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Eur J Biochem. 2004 May;271(9):1737-47.

Unfolding of human proinsulin. Intermediates and possible role of its C-peptide in folding/unfolding.

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Institute of Biochemistry and Cell Biology, Shanghai Institutes for Biological Sciences, Chinese Academy of Sciences, Shanghai, China.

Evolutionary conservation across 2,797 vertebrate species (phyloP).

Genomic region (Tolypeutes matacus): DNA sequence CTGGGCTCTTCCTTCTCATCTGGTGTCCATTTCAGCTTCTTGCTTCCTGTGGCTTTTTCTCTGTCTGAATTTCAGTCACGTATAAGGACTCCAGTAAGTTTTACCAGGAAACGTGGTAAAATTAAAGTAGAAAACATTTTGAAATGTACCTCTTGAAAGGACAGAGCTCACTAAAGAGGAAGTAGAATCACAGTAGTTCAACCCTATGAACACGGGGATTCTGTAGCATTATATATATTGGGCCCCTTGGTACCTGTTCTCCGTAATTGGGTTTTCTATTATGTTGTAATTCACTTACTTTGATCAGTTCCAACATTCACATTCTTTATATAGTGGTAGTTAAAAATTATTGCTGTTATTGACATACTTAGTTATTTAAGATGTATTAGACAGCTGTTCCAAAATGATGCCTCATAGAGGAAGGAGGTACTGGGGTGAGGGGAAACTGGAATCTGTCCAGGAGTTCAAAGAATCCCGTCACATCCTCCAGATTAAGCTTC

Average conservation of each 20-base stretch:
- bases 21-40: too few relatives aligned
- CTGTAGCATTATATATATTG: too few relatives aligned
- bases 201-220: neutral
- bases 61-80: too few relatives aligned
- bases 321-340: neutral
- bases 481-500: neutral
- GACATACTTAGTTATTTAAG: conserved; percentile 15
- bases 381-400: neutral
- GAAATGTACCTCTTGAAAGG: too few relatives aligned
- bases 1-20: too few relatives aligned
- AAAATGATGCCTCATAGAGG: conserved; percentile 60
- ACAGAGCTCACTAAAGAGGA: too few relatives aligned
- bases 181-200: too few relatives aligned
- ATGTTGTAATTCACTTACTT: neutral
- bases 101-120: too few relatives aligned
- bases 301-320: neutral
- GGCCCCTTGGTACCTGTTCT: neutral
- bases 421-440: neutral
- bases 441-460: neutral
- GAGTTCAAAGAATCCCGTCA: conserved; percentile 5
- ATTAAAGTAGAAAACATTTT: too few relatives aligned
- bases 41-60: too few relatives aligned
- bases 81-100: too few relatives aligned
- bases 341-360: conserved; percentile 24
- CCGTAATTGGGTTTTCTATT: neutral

We have investigated the in vitro refolding process of human proinsulin (HPI) and an artificial mini-C derivative of HPI (porcine insulin precursor, PIP), and found that they have significantly different disulfide-formation pathways. HPI and PIP differ in their amino acid sequences due to the presence of the C-peptide linker found in HPI, therefore suggesting that the C-peptide linker may be responsible for the observed difference in folding behaviour. However, the manner in which the C-peptide contributes to this difference is still unknown. We have used both the disulfide scrambling method and a redox-equilibrium assay to assess the stability of the disulfide bridges. The results show that disulfide reshuffling is easier to induce in HPI than in PIP by the addition of thiol reagent. Thus, the C-peptide may affect the unique folding pathway of HPI by allowing the disulfide bonds of HPI to be easily accessible. The detailed processes of HPI unfolding by reduction of its disulfide bonds and by disulfide scrambling methods were also investigated. In the reductive unfolding process no accumulation of intermediates was detected. In the process of unfolding by disulfide scrambling, HPI gradually rearranged its disulfide bonds to form three major isomers G1, G2 and G3. The most abundant isomer, G1, contains the B7-B19 disulfide bridge. Based on far-UV CD spectra, native gel analysis and cleavage by endoproteinase V8, the G1 isomer has been shown to resemble the intermediate P4 found in the refolding process of HPI. Finally, the major isomer G1 is allowed to refold to native protein HPI by disulfide rearrangement, which indicates that a similar molecular mechanism may exist for the unfolding and refolding process of HPI.

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